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MRI visual rating scales in the diagnosis of dementia: evaluation in 184 post-mortem confirmed cases

Lookup NU author(s): Dr Emma Burton



This work is licensed under a Creative Commons Attribution 4.0 International License (CC BY 4.0).


Accurately distinguishing between different degenerative dementias during life is challenging but increasingly important with the prospect of disease-modifying therapies. Molecular biomarkers of dementia pathology are becoming available, but are not widely used in clinical practice. Conversely, structural neuroimaging is recommended in the evaluation of cognitive impairment. Visual assessment remains the primary method of scan interpretation, but in the absence of a structured approach, diagnostically relevant information may be under-utilized. This definitive, multi-centre study uses post-mortem confirmed cases as the gold standard to: (i) assess the reliability of six visual rating scales; (ii) determine their associated pattern of atrophy; (iii) compare their diagnostic value with expert scan assessment; and (iv) assess the accuracy of a machine learning approach based on multiple rating scales to predict underlying pathology. The study includes T-1-weighted images acquired in three European centres from 184 individuals with histopathologically confirmed dementia (101 patients with Alzheimer's disease, 28 patients with dementia with Lewy bodies, 55 patients with frontotemporal lobar degeneration), and scans from 73 healthy controls. Six visual rating scales (medial temporal, posterior, anterior temporal, orbito-frontal, anterior cingulate and fronto-insula) were applied to 257 scans (two raters), and to a subset of 80 scans (three raters). Six experts also provided a diagnosis based on unstructured assessment of the 80-scan subset. The reliability and time taken to apply each scale was evaluated. Voxel-based morphometry was used to explore the relationship between each rating scale and the pattern of grey matter volume loss. Additionally, the performance of each scale to predict dementia pathology both individually and in combination was evaluated using a support vector classifier, which was compared with expert scan assessment to estimate clinical value. Reliability of scan assessment was generally good (intraclass correlation coefficient > 0.7), and average time to apply all six scales was < 3 min. There was a very close association between the pattern of grey matter loss and the regions of interest each scale was designed to assess. Using automated classification based on all six rating scales, the accuracy (estimated using the area under the receiver-operator curves) for distinguishing each pathological group from controls ranged from 0.86-0.97; and from one another, 0.75-0.92. These results were substantially better than the accuracy of any single scale, at least as good as expert reads, and comparable to previous studies using molecular biomarkers. Visual rating scores from magnetic resonance images routinely acquired as part of the investigation of dementias, offer a practical, inexpensive means of improving diagnostic accuracy.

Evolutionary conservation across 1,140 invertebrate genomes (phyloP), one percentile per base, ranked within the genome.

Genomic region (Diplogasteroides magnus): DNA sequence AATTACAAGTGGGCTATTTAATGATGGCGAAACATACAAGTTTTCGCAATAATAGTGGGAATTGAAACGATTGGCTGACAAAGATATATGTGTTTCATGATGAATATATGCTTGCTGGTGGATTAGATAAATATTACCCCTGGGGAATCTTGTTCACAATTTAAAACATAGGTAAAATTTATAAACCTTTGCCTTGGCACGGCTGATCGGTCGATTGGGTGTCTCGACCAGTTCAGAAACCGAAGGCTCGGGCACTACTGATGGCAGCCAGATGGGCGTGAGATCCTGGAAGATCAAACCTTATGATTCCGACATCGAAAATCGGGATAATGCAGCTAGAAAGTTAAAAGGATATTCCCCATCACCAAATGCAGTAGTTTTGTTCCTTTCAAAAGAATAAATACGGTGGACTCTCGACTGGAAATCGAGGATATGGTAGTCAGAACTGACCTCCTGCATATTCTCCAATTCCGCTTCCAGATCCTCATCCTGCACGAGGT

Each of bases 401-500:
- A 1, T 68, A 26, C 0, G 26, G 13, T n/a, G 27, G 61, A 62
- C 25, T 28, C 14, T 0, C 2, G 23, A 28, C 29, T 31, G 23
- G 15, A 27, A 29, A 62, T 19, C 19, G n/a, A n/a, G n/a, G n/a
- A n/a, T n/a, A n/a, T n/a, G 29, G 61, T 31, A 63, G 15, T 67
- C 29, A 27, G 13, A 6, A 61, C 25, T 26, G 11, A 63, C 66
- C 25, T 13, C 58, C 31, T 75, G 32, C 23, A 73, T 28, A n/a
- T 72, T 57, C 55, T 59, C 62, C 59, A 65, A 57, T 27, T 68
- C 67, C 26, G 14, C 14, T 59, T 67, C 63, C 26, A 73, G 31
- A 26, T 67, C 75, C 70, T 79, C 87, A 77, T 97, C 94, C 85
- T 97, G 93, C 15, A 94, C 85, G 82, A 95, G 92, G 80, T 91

Publication metadata

Author(s): Harper L, Fumagalli GG, Barkhof F, Scheltens P, O'Brien JT, Bouwman F, Burton EJ, Rohrer JD, Fox NC, Ridgway GR, Schott JM

Publication type: Article

Publication status: Published

Journal: Brain

Year: 2016

Volume: 139

Pages: 1211-1225

Print publication date: 01/04/2016

Online publication date: 01/03/2016

Acceptance date: 04/12/2015

Date deposited: 14/06/2016

ISSN (print): 0006-8950

ISSN (electronic): 1460-2156

Publisher: Oxford University Press


DOI: 10.1093/brain/aww005

PubMed id: 26936938


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Funder referenceFunder name
European Neurological Society Fellowship
Leonard Wolfson Experimental Neurology Centre
NIHR Cambridge Biomedical Research Unit in Dementia
NIHR Queen Square Dementia Biomedical Research Unit
UCL Impact Studentship
Wolfson Foundation
Alzheimer's Research UK
Medical Research Council
NIHR Newcastle Biomedical Research Unit in Lewy body dementia
NIHR Queen Square Dementia BRU
NIHR Rare Diseases Translational Research Collaboration
NIHR Senior Investigator Awards
NIHR UCL/H Biomedical Research Centre
UCL/H Biomedical Research Centre
ART-NCG2010B-2Alzheimer's Research UK
ARUK-Network 2012-6-ICEARUK
H2020-PHC-2014-2015-666992European Commission
MR/J014257/2Medical Research Council